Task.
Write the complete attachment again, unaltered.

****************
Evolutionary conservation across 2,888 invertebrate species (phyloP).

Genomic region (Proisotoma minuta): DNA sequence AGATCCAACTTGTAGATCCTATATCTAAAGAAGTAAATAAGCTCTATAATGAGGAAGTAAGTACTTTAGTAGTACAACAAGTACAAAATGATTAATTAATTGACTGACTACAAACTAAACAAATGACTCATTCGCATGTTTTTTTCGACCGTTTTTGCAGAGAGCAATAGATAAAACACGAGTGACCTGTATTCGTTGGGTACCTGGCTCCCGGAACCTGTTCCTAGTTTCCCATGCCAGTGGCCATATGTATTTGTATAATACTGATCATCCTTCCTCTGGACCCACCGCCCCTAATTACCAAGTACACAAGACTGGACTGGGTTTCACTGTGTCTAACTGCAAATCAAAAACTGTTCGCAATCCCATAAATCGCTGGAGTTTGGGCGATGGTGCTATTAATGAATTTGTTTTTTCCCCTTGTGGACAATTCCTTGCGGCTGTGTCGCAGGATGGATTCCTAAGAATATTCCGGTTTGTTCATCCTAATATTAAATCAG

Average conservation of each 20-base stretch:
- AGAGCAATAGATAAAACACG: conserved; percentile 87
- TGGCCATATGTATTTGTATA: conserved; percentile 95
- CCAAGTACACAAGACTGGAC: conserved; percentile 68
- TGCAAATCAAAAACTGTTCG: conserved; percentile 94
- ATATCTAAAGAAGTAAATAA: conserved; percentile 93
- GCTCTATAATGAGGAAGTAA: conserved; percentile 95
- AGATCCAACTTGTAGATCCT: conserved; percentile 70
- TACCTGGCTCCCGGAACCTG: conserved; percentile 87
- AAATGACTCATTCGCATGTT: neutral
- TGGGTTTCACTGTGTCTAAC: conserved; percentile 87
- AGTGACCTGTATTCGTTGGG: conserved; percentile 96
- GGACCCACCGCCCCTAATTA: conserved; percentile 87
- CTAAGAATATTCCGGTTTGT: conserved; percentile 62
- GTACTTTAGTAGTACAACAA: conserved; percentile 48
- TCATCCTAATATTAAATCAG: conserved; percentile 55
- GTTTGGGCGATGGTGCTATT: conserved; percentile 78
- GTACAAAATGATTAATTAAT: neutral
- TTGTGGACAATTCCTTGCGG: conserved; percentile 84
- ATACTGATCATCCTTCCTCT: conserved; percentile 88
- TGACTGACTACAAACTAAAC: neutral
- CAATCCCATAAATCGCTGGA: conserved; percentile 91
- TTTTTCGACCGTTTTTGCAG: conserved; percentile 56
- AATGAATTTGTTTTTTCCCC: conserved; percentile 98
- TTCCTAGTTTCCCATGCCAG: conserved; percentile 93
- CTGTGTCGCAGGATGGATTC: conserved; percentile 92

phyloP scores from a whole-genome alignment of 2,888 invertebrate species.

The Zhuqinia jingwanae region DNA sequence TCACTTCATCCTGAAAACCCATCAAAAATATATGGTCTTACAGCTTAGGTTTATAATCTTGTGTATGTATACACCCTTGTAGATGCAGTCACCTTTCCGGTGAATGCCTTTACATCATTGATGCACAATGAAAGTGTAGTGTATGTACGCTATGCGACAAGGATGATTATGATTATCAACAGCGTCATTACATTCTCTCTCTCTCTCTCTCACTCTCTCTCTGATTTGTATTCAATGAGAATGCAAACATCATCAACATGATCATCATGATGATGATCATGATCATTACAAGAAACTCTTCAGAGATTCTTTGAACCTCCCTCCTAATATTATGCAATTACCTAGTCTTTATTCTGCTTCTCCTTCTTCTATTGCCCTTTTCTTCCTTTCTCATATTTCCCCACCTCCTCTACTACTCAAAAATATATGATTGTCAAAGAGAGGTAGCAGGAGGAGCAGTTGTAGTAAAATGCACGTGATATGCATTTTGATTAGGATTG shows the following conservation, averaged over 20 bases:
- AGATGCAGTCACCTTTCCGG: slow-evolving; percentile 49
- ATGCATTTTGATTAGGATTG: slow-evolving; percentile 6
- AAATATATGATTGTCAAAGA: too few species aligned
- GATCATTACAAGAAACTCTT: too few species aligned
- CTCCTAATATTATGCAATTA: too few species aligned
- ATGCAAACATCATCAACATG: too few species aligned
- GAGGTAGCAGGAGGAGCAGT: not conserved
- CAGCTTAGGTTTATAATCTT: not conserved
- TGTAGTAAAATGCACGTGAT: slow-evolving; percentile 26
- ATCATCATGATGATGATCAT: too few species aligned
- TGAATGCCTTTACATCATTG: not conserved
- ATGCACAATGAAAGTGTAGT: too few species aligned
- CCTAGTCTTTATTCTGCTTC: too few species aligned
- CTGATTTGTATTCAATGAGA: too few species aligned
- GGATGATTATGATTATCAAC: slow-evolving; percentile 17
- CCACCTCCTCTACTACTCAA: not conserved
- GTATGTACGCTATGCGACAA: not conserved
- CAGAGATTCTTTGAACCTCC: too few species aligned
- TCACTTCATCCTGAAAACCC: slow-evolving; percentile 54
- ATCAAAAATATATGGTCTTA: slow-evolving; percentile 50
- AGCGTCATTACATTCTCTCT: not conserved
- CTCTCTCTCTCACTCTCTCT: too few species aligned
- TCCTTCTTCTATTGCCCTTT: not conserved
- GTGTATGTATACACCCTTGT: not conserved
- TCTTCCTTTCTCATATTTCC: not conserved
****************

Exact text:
Evolutionary conservation across 2,888 invertebrate species (phyloP).

Genomic region (Proisotoma minuta): DNA sequence AGATCCAACTTGTAGATCCTATATCTAAAGAAGTAAATAAGCTCTATAATGAGGAAGTAAGTACTTTAGTAGTACAACAAGTACAAAATGATTAATTAATTGACTGACTACAAACTAAACAAATGACTCATTCGCATGTTTTTTTCGACCGTTTTTGCAGAGAGCAATAGATAAAACACGAGTGACCTGTATTCGTTGGGTACCTGGCTCCCGGAACCTGTTCCTAGTTTCCCATGCCAGTGGCCATATGTATTTGTATAATACTGATCATCCTTCCTCTGGACCCACCGCCCCTAATTACCAAGTACACAAGACTGGACTGGGTTTCACTGTGTCTAACTGCAAATCAAAAACTGTTCGCAATCCCATAAATCGCTGGAGTTTGGGCGATGGTGCTATTAATGAATTTGTTTTTTCCCCTTGTGGACAATTCCTTGCGGCTGTGTCGCAGGATGGATTCCTAAGAATATTCCGGTTTGTTCATCCTAATATTAAATCAG

Average conservation of each 20-base stretch:
- AGAGCAATAGATAAAACACG: conserved; percentile 87
- TGGCCATATGTATTTGTATA: conserved; percentile 95
- CCAAGTACACAAGACTGGAC: conserved; percentile 68
- TGCAAATCAAAAACTGTTCG: conserved; percentile 94
- ATATCTAAAGAAGTAAATAA: conserved; percentile 93
- GCTCTATAATGAGGAAGTAA: conserved; percentile 95
- AGATCCAACTTGTAGATCCT: conserved; percentile 70
- TACCTGGCTCCCGGAACCTG: conserved; percentile 87
- AAATGACTCATTCGCATGTT: neutral
- TGGGTTTCACTGTGTCTAAC: conserved; percentile 87
- AGTGACCTGTATTCGTTGGG: conserved; percentile 96
- GGACCCACCGCCCCTAATTA: conserved; percentile 87
- CTAAGAATATTCCGGTTTGT: conserved; percentile 62
- GTACTTTAGTAGTACAACAA: conserved; percentile 48
- TCATCCTAATATTAAATCAG: conserved; percentile 55
- GTTTGGGCGATGGTGCTATT: conserved; percentile 78
- GTACAAAATGATTAATTAAT: neutral
- TTGTGGACAATTCCTTGCGG: conserved; percentile 84
- ATACTGATCATCCTTCCTCT: conserved; percentile 88
- TGACTGACTACAAACTAAAC: neutral
- CAATCCCATAAATCGCTGGA: conserved; percentile 91
- TTTTTCGACCGTTTTTGCAG: conserved; percentile 56
- AATGAATTTGTTTTTTCCCC: conserved; percentile 98
- TTCCTAGTTTCCCATGCCAG: conserved; percentile 93
- CTGTGTCGCAGGATGGATTC: conserved; percentile 92

phyloP scores from a whole-genome alignment of 2,888 invertebrate species.

The Zhuqinia jingwanae region DNA sequence TCACTTCATCCTGAAAACCCATCAAAAATATATGGTCTTACAGCTTAGGTTTATAATCTTGTGTATGTATACACCCTTGTAGATGCAGTCACCTTTCCGGTGAATGCCTTTACATCATTGATGCACAATGAAAGTGTAGTGTATGTACGCTATGCGACAAGGATGATTATGATTATCAACAGCGTCATTACATTCTCTCTCTCTCTCTCTCACTCTCTCTCTGATTTGTATTCAATGAGAATGCAAACATCATCAACATGATCATCATGATGATGATCATGATCATTACAAGAAACTCTTCAGAGATTCTTTGAACCTCCCTCCTAATATTATGCAATTACCTAGTCTTTATTCTGCTTCTCCTTCTTCTATTGCCCTTTTCTTCCTTTCTCATATTTCCCCACCTCCTCTACTACTCAAAAATATATGATTGTCAAAGAGAGGTAGCAGGAGGAGCAGTTGTAGTAAAATGCACGTGATATGCATTTTGATTAGGATTG shows the following conservation, averaged over 20 bases:
- AGATGCAGTCACCTTTCCGG: slow-evolving; percentile 49
- ATGCATTTTGATTAGGATTG: slow-evolving; percentile 6
- AAATATATGATTGTCAAAGA: too few species aligned
- GATCATTACAAGAAACTCTT: too few species aligned
- CTCCTAATATTATGCAATTA: too few species aligned
- ATGCAAACATCATCAACATG: too few species aligned
- GAGGTAGCAGGAGGAGCAGT: not conserved
- CAGCTTAGGTTTATAATCTT: not conserved
- TGTAGTAAAATGCACGTGAT: slow-evolving; percentile 26
- ATCATCATGATGATGATCAT: too few species aligned
- TGAATGCCTTTACATCATTG: not conserved
- ATGCACAATGAAAGTGTAGT: too few species aligned
- CCTAGTCTTTATTCTGCTTC: too few species aligned
- CTGATTTGTATTCAATGAGA: too few species aligned
- GGATGATTATGATTATCAAC: slow-evolving; percentile 17
- CCACCTCCTCTACTACTCAA: not conserved
- GTATGTACGCTATGCGACAA: not conserved
- CAGAGATTCTTTGAACCTCC: too few species aligned
- TCACTTCATCCTGAAAACCC: slow-evolving; percentile 54
- ATCAAAAATATATGGTCTTA: slow-evolving; percentile 50
- AGCGTCATTACATTCTCTCT: not conserved
- CTCTCTCTCTCACTCTCTCT: too few species aligned
- TCCTTCTTCTATTGCCCTTT: not conserved
- GTGTATGTATACACCCTTGT: not conserved
- TCTTCCTTTCTCATATTTCC: not conserved